When choosing a course, make sure you find a university with a good track record, advises Fields. "Some universities have come to it relatively new and struggle to attract the type of staff they should - those with a combination of theoretical knowledge and industry experience. It tends to be the universities with the best reputation and who have run the course for a while that have such teaching staff on board."
You should also look at course content. "At first glance, courses appear to be very similar, but the content is worth exploring in some detail to make sure that it devotes quite a bit of time to areas like financial acumen and creativity. After all, you can run the best event in the world, but it's no good if you can't keep within a budget or it has no sense of innovation about it."
Whatever route people choose, they should be prepared to start at the bottom and remember that any relevant experience is worthwhile, even bar work or waiting on tables. Young people should also take any opportunity they can to gain experience of organising events such as a university ball, as well as gaining work experience with an events management company. "You might have the best degree in the world, but a good personality and experience matters more to me," says Caroline Harms, head of events at the Roof Gardens in Kensington.
Sam Jameson, director of Organza Events, which arranges events for the likes of Big Brother and Mac Make-up, agrees. "It's an incredibly competitive industry, so you need to make sure you stand out."
To get ahead quickly, says Alix Francis, head of events at marketing agency JJ, people should learn how to visualise events quickly and make sure they always have attention to detail. And perhaps most importantly of all, they should never rest on their laurels. "Events are essentially a performance," she explains, "and you are only ever as good as your last one."
CASE STUDY ONE
Chris Zachar, 31, is operations manager for Grass Roots Events
"My role mainly involves client relations and seeing a project through from start to finish. The variety involved in this is incredible, especially as we deal with anything from incentive travel to meetings and conferences. Every day is different, every destination is different and every person you deal with is different. I also enjoy the buzz of putting together an event, although it's not a job for people who are afraid of long hours and a sometimes pressurised environment.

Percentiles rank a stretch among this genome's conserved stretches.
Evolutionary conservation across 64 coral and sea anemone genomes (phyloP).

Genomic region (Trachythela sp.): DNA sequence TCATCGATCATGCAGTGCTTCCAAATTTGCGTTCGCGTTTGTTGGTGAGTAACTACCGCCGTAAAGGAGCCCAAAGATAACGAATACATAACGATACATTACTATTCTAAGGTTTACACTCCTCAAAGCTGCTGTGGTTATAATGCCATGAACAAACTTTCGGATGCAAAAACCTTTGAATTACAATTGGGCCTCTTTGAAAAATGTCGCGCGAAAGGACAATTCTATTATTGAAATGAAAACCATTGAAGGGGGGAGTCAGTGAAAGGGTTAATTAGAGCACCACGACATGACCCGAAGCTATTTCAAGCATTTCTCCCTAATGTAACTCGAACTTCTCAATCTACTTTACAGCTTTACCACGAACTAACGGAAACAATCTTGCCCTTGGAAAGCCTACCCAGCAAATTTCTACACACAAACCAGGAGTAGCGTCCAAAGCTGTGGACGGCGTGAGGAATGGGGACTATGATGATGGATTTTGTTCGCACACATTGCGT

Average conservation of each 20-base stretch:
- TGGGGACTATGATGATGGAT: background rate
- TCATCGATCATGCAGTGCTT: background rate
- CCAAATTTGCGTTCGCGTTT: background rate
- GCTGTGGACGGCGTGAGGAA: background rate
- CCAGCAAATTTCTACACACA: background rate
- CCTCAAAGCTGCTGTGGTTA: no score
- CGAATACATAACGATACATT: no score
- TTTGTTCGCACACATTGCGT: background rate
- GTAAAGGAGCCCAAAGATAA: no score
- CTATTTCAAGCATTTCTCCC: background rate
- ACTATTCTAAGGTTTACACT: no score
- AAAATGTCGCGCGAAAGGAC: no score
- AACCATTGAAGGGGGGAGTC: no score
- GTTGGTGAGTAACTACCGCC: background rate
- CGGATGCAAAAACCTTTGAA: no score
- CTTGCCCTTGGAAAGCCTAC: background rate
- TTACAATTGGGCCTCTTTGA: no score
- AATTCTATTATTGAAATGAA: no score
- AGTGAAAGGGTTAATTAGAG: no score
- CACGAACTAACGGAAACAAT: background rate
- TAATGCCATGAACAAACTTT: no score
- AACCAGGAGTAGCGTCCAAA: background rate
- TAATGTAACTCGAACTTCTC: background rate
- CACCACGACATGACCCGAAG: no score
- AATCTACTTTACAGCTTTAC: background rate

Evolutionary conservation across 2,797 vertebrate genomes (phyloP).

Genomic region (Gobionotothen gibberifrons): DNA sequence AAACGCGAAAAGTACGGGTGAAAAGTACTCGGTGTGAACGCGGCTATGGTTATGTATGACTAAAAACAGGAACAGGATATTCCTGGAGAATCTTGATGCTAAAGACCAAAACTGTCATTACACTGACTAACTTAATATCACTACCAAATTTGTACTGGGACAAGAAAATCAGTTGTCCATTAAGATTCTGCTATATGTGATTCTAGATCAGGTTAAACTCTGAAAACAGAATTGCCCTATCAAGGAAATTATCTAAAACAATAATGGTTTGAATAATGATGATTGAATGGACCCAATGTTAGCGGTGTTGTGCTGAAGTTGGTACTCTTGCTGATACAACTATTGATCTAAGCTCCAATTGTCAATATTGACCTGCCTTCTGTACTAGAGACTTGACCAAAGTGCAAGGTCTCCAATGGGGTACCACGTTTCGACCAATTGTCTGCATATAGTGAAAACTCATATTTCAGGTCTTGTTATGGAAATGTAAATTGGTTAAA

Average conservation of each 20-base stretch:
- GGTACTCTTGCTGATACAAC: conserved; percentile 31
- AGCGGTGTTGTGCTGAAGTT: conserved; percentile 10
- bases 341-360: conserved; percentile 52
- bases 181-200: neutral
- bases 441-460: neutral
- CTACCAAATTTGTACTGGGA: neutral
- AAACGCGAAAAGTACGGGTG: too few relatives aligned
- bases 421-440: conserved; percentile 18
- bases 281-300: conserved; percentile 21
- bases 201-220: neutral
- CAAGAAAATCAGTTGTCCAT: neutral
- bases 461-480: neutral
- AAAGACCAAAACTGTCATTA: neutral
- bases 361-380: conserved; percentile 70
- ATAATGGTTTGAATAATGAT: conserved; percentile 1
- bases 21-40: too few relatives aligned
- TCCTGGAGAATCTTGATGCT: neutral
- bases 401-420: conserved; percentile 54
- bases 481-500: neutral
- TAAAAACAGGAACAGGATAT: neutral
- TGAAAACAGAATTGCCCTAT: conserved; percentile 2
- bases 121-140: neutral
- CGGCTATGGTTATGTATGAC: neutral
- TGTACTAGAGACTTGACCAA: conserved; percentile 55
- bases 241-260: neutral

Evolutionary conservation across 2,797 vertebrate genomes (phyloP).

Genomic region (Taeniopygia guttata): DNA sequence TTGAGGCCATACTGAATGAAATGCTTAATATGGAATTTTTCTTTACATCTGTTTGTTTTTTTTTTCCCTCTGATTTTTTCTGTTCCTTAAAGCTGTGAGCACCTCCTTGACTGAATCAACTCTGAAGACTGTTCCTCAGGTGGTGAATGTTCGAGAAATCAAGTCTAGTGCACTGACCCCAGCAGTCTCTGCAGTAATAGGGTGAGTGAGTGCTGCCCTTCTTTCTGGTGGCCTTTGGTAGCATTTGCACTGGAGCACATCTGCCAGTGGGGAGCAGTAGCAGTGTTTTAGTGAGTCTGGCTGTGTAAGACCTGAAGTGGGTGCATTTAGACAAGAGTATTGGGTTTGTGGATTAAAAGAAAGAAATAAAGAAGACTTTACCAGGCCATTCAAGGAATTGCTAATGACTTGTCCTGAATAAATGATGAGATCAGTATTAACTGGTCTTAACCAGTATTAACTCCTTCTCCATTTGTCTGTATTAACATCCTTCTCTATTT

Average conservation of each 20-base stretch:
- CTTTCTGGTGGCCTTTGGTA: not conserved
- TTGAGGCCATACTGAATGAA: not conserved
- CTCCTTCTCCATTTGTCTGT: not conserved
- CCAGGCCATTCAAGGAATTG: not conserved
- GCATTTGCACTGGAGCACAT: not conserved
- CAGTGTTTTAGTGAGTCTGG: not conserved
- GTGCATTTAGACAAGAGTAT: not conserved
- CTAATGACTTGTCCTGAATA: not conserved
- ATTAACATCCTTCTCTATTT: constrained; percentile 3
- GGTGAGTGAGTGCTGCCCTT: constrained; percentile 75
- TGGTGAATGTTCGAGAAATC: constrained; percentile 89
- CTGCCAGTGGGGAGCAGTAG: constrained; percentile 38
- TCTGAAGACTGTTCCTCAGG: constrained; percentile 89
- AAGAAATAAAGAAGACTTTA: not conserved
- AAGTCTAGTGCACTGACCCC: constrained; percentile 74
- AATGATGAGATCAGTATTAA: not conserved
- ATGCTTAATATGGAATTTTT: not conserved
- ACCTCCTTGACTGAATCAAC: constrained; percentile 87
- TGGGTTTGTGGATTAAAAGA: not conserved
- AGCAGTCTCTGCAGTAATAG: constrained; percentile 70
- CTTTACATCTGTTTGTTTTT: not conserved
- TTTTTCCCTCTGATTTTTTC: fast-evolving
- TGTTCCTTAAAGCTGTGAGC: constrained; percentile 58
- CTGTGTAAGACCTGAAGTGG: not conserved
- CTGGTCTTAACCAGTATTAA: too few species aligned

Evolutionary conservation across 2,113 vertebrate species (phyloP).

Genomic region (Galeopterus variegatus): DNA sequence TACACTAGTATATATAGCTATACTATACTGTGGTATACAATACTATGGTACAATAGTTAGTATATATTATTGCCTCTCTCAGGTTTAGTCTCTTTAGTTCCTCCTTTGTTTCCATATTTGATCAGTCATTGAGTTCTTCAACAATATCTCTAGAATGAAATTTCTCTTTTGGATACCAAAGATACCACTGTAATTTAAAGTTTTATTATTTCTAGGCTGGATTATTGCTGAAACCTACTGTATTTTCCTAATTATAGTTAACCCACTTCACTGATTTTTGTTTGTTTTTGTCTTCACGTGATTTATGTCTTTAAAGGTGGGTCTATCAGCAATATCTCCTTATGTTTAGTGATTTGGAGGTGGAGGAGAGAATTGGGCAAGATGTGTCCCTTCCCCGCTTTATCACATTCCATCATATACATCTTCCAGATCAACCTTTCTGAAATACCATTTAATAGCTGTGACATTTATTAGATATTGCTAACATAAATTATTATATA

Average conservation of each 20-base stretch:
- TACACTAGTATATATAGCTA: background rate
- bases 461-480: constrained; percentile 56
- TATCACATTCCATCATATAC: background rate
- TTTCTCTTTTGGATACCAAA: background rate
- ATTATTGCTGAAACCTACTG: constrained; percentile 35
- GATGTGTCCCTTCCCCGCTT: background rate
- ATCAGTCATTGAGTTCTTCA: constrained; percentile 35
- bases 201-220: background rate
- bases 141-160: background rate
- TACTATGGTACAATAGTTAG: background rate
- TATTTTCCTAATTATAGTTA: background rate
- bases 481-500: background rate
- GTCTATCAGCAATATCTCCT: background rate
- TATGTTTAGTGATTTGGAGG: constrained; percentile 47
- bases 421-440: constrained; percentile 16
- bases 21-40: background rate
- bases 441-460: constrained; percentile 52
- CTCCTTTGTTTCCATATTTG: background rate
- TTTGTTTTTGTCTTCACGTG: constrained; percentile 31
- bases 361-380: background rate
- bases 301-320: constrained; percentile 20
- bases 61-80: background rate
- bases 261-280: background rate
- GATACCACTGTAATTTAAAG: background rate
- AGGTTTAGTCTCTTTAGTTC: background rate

My advice to anyone wanting to go into events management is to get as much experience as possible, even if it's voluntary, and think carefully about where you apply for jobs. There are lots of different event management companies with specialisms such as incentive travel or team building. Once you've thought about which one appeals to you, impress the interviewer with the research you've done about the industry and why this particular company.
My degree is in media studies and I was lucky enough to join a small agency, which did a lot of sporting hospitality and incentive travel. I started off doing research and loading lorries and I progressed from there. Grass Routes is the third agency I've been with and I'm now in a relatively senior position."
CASE STUDY TWO
Adam Pollington, 29, is an events manager for Warwick Conferences
"I'm responsible for the management of events at three purpose- built, dedicated training and conference centres, situated at the University of Warwick. I manage the logistics of each event and venue requirements to match and exceed client expectations. I'm also responsible for managing quotes and ensuring the highest level of customer service throughout the venues, and I'm the account representative for key clients.
I love the way that each project I work on evolves. I enjoy the variety of clients too. At Warwick, we deal with large firms who know exactly what they want through to people who are desperate for ideas, through to academics who expect nothing but the best.
My degree is in leisure management, but I'd say attributes are just as important as qualifications. You need to have brilliant customer service skills, the ability to be pragmatic and to respond to change. You need to maintain composure under pressure and interact with people from all different walks of life.
My message to careers advisers would be to really promote this industry. It's increasingly lucrative and the opportunities both nationally and internationally are amazing. My work in previous roles has taken me to the USA, Poland and Russia among other countries. Trust in what you do, and get as much of your material out there as you can."Reuse content